Marcie Nguyen has been a part of the eAssist team for the past 4 years. She loves puzzles, challenges and helping people. She loves that her job has a direct impact on the well-being of others, and that makes her happy! Marcie loved the idea of flexibility and working around her kids schedule, and the opportunity for growth, which is what first prompted her to apply to be an eAssist contractor. She initially thought it could be a scam but persisted, and when when it came to the vetting she knew no one would go through that extent if the job wasn’t for real… and she was right! Marcie’s favorite aspect of working with eAssist is guiding her teams to solutions and helping to point them in the right direction. She enjoys highlighting different ways to solve the problem and working as a team, rather than just solving the problems for them. Marcie loves the relationships and connections that she has developed over the years through eAssist. Marcie’s fellow KC Victoria, said this about her, “She is always helpful and lends a hand whenever needed. Anyone can see that she truly cares for offices and eAssisters, as well as the relationships that are created between each person. She reminds me of what it means to be compassionate and a servant leader.” One interesting fact about Marcie is that she strongly believes in the power of conscious communication and that it can dramatically influence problem solving abilities. Marcie has studied it in depth for the past 5 years and has a passion for using it to create connections. Dental Billing Tips and News for Pros; Edition #135

mayo 1, 2019

How to make your practice more service focused (and why you should)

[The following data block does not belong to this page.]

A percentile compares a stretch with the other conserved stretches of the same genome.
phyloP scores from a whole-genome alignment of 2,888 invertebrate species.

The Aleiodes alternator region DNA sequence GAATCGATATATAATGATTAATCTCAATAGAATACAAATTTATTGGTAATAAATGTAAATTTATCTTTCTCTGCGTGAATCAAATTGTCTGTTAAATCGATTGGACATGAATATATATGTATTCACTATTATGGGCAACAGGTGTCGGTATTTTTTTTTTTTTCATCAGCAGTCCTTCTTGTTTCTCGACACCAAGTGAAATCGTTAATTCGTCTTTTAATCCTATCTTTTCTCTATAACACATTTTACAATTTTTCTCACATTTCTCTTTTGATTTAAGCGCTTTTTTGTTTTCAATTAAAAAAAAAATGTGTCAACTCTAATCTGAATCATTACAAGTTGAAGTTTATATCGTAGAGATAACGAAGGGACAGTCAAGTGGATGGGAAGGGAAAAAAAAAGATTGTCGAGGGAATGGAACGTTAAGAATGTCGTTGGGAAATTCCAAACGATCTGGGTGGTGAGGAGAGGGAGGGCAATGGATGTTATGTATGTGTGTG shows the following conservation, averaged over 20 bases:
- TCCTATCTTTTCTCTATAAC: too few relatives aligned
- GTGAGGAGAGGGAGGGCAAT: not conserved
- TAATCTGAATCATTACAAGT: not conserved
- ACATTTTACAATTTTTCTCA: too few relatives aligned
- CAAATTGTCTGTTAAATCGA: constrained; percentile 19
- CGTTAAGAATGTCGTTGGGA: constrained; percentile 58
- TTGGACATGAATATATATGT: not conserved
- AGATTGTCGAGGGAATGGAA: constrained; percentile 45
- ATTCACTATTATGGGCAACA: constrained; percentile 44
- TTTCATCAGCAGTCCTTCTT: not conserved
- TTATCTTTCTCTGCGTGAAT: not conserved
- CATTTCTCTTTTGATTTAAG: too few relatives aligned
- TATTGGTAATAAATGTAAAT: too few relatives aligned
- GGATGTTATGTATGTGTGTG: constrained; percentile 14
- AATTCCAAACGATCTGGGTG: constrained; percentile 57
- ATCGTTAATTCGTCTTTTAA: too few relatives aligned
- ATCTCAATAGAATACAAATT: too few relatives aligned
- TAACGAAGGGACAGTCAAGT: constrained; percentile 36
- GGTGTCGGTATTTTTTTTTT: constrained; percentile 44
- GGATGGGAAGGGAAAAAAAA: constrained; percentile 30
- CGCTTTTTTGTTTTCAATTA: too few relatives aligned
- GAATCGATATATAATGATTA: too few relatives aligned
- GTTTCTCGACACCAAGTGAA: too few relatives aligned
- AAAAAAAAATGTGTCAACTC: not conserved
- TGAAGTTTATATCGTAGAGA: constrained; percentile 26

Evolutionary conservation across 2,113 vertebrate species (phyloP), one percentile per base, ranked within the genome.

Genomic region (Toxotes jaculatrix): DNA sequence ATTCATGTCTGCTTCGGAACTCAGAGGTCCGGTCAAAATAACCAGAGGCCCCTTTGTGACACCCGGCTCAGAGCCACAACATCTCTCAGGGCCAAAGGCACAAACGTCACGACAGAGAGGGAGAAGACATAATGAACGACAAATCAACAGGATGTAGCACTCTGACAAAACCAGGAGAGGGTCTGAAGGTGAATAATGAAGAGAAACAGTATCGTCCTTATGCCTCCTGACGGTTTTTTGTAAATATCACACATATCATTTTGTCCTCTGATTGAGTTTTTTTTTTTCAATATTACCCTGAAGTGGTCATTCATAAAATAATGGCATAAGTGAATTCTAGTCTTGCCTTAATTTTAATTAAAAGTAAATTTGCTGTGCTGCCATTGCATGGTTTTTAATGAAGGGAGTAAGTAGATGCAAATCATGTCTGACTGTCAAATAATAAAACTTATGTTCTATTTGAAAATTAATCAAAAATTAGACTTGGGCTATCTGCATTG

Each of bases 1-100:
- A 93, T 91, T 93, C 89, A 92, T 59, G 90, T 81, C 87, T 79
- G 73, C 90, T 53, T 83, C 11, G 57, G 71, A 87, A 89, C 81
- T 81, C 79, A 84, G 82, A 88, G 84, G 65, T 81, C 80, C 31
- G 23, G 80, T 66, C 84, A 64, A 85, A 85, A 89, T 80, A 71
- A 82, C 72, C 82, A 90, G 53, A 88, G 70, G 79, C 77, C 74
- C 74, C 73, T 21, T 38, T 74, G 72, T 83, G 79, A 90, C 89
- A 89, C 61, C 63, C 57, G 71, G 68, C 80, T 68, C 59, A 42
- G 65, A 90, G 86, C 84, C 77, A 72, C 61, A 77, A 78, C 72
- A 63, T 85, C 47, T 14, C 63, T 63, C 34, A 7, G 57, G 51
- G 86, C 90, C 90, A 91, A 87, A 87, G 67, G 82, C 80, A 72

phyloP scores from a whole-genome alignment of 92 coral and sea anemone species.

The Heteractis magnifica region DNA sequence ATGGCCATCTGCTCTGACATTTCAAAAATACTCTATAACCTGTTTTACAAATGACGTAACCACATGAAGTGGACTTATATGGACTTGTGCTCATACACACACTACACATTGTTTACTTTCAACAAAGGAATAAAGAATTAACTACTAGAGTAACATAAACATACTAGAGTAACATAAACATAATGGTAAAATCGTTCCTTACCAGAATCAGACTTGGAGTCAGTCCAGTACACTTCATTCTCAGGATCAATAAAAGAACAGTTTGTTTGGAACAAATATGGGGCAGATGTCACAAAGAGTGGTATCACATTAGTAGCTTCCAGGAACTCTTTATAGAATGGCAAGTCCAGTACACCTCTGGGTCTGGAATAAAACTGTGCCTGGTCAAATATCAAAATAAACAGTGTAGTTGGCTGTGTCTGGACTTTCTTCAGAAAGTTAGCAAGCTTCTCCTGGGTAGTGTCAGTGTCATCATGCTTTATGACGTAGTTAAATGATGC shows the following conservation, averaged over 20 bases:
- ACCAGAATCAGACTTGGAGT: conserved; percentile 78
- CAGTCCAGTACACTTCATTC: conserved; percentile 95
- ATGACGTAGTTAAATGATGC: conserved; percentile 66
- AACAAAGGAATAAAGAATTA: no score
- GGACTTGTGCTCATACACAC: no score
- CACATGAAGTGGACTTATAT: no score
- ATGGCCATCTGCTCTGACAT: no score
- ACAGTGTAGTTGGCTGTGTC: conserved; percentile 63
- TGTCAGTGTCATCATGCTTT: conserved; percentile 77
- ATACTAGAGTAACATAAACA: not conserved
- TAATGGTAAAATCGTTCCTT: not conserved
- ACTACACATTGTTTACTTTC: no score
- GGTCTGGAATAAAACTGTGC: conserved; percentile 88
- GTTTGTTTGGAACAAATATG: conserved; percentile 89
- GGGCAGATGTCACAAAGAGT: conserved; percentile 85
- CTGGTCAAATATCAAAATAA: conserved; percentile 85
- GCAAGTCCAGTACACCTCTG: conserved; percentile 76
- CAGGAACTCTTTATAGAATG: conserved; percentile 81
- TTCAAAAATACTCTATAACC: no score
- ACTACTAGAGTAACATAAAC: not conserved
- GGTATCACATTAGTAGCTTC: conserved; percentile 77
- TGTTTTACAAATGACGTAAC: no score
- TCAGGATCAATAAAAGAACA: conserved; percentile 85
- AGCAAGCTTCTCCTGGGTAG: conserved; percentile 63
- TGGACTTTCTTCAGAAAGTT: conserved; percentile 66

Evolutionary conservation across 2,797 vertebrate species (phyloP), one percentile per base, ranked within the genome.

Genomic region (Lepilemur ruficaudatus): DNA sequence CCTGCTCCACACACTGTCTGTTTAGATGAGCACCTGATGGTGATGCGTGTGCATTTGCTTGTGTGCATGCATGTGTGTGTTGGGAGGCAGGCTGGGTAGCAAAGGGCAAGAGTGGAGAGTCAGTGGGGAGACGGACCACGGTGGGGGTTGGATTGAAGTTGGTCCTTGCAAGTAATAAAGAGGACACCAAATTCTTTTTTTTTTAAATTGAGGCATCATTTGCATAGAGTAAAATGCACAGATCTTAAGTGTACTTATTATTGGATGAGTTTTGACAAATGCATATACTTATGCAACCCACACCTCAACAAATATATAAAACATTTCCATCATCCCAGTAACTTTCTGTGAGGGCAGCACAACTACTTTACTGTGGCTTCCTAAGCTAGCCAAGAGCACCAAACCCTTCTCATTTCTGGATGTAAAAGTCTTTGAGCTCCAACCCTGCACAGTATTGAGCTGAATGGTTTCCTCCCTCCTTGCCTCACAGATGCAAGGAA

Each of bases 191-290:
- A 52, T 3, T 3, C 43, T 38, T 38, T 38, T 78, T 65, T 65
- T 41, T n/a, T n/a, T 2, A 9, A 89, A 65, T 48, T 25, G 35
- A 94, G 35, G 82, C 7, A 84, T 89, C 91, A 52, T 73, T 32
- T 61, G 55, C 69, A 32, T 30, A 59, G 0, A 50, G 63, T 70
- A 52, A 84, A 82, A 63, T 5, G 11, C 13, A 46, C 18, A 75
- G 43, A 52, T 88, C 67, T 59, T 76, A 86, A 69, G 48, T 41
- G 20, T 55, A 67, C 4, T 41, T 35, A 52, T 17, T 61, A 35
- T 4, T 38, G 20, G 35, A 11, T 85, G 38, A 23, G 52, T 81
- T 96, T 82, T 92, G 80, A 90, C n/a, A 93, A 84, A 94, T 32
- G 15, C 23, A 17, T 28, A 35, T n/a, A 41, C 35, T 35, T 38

Patients have a lot of options when it comes to finding a dental home. If they have a negative experience at your office, they won’t hesitate to make their next appointment at the practice down the street. That’s why it’s so important to create an exceptional experience for every patient you see. When patients have a “wow” experience at your practice, they’re not only more likely to stay loyal, they’re also more likely to refer your practice to family and friends. They might even be prompted to write a positive review about your office and share it on social media. Soon, your practice gets a reputation for offering top-notch care, which leads to more new patients and a healthier bottom line. So how can you make your practice more service focused so you can reap these rewards? Here are a few tips: Keep your practice comfortable and clean. Walking into a dental office with a clinical feel doesn’t exactly put patients at ease. Many are nervous about their appointment, and white walls lined with stiff chairs won’t do much to lower their anxiety. Help patients relax by creating a calming environment in your waiting area. Make it feel more like a living room than a dentist’s office with comfortable couches, soothing colors and plants. Once they’re in the chair, the dentist should ask patients how he can make them more comfortable. This might include offering them a blanket to keep them warm during the procedure. If you have a television set up, ask what they would like to watch, or give them headphones so they can listen to music. Patients will appreciate these small gestures, and might even mention them to family and friends. Your practice also should be clean and tidy—both inside and out. Make sure your sign, parking lot and the outside of your building are in tip-top shape. If they’re not, patients could have a negative impression of your office before they even walk in. You also should make sure the inside is free of clutter and that bathrooms are cleaned and stocked on a regular basis. Make them feel special. All too often, patients feel like nothing more than a number when they visit a dental practice. To them, it seems like the team’s main focus is selling them expensive dentistry. That makes it difficult for patients to trust recommendations, and leads to them looking for a second opinion. How can you avoid this? Let patients know both the dentist and the staff care about their well-being. Train team members to greet patients with a friendly smile as soon as they walk through the door. They also should help them with paperwork, address any concerns they have, offer them coffee or water as they wait and assure them they’re in good hands. It’s also important to build a rapport with your patients. Start by asking them about their family, their work and their oral health goals. Tell them about the services you provide that can help them meet their goals and take the time to educate patients about their condition and the importance of maintaining their oral health. Call patients to check on them after a procedure to see how they’re feeling. None of this takes a lot of time or effort, but it all goes a long way in making patients feel special and like you actually care. And when patients know you care, they’re much more likely to stay loyal to your practice. Make sure everyone is prepared to answer questions. Team members should feel comfortable answering common patient questions, and their answers should be consistent. If they’re not, it makes it difficult for patients to trust your practice and your recommendations. To keep messaging consistent, I suggest you track the most common questions patients ask and train team members on how to respond to them. They’ll be more confident answering questions and patients will appreciate how knowledgeable and helpful team members are.   To grow your patient base and your practice, you need a solid base of loyal patients who accept treatment and refer. Focusing on providing top-notch customer service is a great way to grow that loyal patient base. Offering exceptional patient experiences makes your practice stand out, leading to increased loyalty, more new patients and a more robust bottom line. Need more ideas to improve your customer service efforts? Feel free to reach out. As always, I’m happy to help. Sally McKenzie is CEO of McKenzie Management, www.mckenziemgmt.com, a full-service, nation-wide dental practice management company. Contact her directly at 877-777-6151 or at sallymck@mckenziemgmt.com.   Dental Billing Tips and News for Pros; Edition #135